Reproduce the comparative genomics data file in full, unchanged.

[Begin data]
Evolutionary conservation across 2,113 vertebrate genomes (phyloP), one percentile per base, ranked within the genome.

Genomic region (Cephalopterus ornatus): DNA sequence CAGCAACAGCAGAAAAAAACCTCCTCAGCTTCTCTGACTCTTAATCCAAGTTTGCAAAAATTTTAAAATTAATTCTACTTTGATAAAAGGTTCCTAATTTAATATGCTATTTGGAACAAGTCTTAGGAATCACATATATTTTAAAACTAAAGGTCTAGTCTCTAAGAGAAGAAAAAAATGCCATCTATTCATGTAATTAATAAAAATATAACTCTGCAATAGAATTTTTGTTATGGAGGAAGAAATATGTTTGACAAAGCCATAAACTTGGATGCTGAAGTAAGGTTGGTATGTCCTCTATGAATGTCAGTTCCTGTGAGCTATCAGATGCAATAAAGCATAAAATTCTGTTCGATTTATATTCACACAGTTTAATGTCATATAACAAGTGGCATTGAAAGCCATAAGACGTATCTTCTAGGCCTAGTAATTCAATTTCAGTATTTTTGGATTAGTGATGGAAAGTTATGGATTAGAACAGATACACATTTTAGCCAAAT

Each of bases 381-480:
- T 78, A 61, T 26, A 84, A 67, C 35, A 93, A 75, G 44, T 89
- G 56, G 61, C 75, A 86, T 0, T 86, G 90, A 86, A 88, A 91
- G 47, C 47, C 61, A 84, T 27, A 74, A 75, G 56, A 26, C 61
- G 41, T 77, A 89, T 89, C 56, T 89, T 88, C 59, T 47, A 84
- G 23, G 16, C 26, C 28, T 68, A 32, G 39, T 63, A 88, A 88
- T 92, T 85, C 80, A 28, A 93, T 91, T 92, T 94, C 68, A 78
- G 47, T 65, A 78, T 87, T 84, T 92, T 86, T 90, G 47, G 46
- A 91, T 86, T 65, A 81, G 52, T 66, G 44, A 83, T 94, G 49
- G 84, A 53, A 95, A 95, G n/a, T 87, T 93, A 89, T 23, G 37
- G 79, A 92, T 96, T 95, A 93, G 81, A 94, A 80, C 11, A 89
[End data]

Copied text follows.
Evolutionary conservation across 2,113 vertebrate genomes (phyloP), one percentile per base, ranked within the genome.

Genomic region (Cephalopterus ornatus): DNA sequence CAGCAACAGCAGAAAAAAACCTCCTCAGCTTCTCTGACTCTTAATCCAAGTTTGCAAAAATTTTAAAATTAATTCTACTTTGATAAAAGGTTCCTAATTTAATATGCTATTTGGAACAAGTCTTAGGAATCACATATATTTTAAAACTAAAGGTCTAGTCTCTAAGAGAAGAAAAAAATGCCATCTATTCATGTAATTAATAAAAATATAACTCTGCAATAGAATTTTTGTTATGGAGGAAGAAATATGTTTGACAAAGCCATAAACTTGGATGCTGAAGTAAGGTTGGTATGTCCTCTATGAATGTCAGTTCCTGTGAGCTATCAGATGCAATAAAGCATAAAATTCTGTTCGATTTATATTCACACAGTTTAATGTCATATAACAAGTGGCATTGAAAGCCATAAGACGTATCTTCTAGGCCTAGTAATTCAATTTCAGTATTTTTGGATTAGTGATGGAAAGTTATGGATTAGAACAGATACACATTTTAGCCAAAT

Each of bases 381-480:
- T 78, A 61, T 26, A 84, A 67, C 35, A 93, A 75, G 44, T 89
- G 56, G 61, C 75, A 86, T 0, T 86, G 90, A 86, A 88, A 91
- G 47, C 47, C 61, A 84, T 27, A 74, A 75, G 56, A 26, C 61
- G 41, T 77, A 89, T 89, C 56, T 89, T 88, C 59, T 47, A 84
- G 23, G 16, C 26, C 28, T 68, A 32, G 39, T 63, A 88, A 88
- T 92, T 85, C 80, A 28, A 93, T 91, T 92, T 94, C 68, A 78
- G 47, T 65, A 78, T 87, T 84, T 92, T 86, T 90, G 47, G 46
- A 91, T 86, T 65, A 81, G 52, T 66, G 44, A 83, T 94, G 49
- G 84, A 53, A 95, A 95, G n/a, T 87, T 93, A 89, T 23, G 37
- G 79, A 92, T 96, T 95, A 93, G 81, A 94, A 80, C 11, A 89